This is my favorite shop in Eugene, Prairie Reclamation! This lady is so talented, she writes too! I copied this from The Register Guard!!
Notes sent right down the tubes
By Lynne Horner
For The Register-Guard Appeared in print: Thursday, April 12, 2012,
I create books. Not of the written word, but of the stuff pasted in.
Every room in our house has a dedicated folder, which I’ve filled with pictures I’ve torn from magazines that inspire me. A paint color here, a wall treatment there, a chair I covet, shelves I’ll consider begging Fearless Leader to construct. Folders. Many, many folders.
I was working on one just yesterday, sort of a prairie reclamation thing I’m into, and was pasting in a photo of a chippy blue, wooden chair that made my heart sing. I positioned the picture in the center of the page, flipped it over, and then slathered the back with glue. I am very generous with glue because I don’t like curled edges on my handiwork. I turned the picture face up and smoothed it down. As I was putting the cap back on the glue stick, all four corners of the blue chair rolled up. Maybe this glue is getting old, I thought as I smeared more on the back of the picture and smoothed it back on the page.The corners curled again. Now I was mad. How can they call a thing a “permanent” glue stick when it won’t do the job for even 30 seconds?
Well. The third time was the charm — but only after I realized I’d been gluing away with my tube of Burt’s Bees lip balm. What is it about me and things that come in tubes? Interestingly, a year ago I had the same problem in reverse. I lubed up my chapped lips with a glue stick before I realized what was up.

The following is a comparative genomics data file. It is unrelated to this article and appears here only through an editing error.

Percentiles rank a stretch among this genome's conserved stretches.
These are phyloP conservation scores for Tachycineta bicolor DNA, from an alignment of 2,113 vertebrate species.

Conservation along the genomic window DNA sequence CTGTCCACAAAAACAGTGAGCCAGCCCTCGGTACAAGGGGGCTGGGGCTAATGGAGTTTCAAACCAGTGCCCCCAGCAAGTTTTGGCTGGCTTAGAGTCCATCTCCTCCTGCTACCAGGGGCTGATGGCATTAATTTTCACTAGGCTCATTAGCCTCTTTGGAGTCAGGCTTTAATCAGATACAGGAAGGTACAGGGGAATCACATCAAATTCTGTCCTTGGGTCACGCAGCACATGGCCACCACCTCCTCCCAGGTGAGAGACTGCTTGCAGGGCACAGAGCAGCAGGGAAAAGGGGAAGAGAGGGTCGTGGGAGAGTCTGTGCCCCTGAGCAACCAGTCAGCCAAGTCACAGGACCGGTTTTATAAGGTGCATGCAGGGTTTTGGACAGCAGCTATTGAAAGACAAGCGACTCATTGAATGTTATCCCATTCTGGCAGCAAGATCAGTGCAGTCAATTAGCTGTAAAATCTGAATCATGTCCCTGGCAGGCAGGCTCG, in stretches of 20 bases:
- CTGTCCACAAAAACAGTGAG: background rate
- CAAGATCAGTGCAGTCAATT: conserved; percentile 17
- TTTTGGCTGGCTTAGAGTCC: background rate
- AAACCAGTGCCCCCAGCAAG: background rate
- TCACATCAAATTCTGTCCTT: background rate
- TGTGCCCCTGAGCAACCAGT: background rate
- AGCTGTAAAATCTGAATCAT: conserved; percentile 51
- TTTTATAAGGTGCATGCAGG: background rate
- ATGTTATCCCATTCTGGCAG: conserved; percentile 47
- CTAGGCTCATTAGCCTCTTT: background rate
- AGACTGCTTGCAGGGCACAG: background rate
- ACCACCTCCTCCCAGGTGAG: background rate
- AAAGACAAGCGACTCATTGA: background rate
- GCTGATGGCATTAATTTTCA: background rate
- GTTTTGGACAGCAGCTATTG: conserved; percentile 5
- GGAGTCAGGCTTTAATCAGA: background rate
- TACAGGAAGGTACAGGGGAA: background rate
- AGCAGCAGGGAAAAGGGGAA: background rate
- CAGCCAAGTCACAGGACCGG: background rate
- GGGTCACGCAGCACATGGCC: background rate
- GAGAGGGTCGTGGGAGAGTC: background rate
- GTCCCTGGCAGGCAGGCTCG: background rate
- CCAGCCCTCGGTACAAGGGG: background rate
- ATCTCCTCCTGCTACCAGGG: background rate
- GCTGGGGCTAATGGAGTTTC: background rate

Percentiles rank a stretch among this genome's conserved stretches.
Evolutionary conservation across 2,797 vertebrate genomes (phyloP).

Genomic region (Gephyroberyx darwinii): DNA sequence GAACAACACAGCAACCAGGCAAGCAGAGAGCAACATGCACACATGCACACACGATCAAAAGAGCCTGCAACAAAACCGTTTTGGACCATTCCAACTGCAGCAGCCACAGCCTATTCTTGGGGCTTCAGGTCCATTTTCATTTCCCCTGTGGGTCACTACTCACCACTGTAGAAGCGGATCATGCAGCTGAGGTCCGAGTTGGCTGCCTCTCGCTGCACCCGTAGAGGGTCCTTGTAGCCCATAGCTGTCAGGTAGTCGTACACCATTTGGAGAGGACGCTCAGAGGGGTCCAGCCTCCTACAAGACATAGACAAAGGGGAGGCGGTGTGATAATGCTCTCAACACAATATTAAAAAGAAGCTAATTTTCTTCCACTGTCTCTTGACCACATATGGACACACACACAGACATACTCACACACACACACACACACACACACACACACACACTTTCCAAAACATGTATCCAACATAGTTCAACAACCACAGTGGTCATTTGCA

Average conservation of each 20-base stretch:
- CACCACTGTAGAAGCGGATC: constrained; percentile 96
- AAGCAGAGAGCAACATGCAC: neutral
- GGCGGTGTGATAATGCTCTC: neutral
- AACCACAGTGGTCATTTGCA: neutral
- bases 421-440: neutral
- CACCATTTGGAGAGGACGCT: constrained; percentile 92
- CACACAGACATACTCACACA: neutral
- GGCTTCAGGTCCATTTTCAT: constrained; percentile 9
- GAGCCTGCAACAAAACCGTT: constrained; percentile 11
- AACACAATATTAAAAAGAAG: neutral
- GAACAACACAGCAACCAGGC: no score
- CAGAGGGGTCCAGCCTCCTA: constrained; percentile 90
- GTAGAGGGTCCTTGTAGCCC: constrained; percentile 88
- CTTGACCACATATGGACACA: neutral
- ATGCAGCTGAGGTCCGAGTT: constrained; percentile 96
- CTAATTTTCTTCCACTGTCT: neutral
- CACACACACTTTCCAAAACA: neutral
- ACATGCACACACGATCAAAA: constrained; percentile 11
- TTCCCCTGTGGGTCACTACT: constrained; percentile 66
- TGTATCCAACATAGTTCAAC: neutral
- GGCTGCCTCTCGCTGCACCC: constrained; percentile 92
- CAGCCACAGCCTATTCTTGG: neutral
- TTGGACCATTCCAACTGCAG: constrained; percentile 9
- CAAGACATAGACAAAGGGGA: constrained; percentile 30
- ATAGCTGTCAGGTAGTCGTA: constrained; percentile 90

There ought to be law against packaging products in containers that are associated with particular body parts, and when I say to you that my lips are sealed, count on it. But never mind. We’re talking about notes.
This morning, after someone on a television sitcom said, “I’ll write you a note,” I’m reminded of one my boss wrote after begging a favor. (This happened decades ago; ain’t nobody the boss of me now.)
His teenage daughter was in the hospital for a reason I’ve since forgotten, and she had asked him to please buy her some underwear because she wasn’t into walking the halls in a gown that gapped in the back. “Babs,” he said (I have no idea why he always called me Babs), “do me a favor. I need you to go to Liberty House and get Gayle some underwear. I’ll give you my card and write a note so they’ll let you charge them to my account.”
“You’re going to owe me,” I said, because Women’s Lib may have been a fledgling movement at the time, but it was in gear and I was all over the harassment thing.
On my way to lunch, I swung by Liberty House, hit the lingerie department and grabbed a half-dozen pairs of panties. I went straight to the credit department because this would be a third-party purchase and I thought to spare the saleswoman the hassle and me the grief. I handed the note and my boss’s card over to the woman behind the counter and pointed to the underwear. She opened the thrice-folded note, read it, and looked at me like she’d seen the ghost of Christmas Future. “Is something wrong?” I asked, because this did not look promising. Her eyes were going to roll out of her head. “Did you read this?” she finally asked, sliding the note in my direction. “No,” I said, and took a look at my boss’s scrawl. What he wrote was this: “I am authorizing my assistant, Babs, to use my credit card to purchase six pairs of underwear. I’m sick to death of seeing her traipse around in those holey, dingy things she wears to work every day.”
I didn’t kill him. The credit manager and I, once we got our wits about us, had a good laugh when we realized it was April 1 and I was the fool. I don’t mess with notes, anymore. Lynne Horner is a freelance writer who lives in Springfield. You can e-mail her at firstname.lastname@example.org.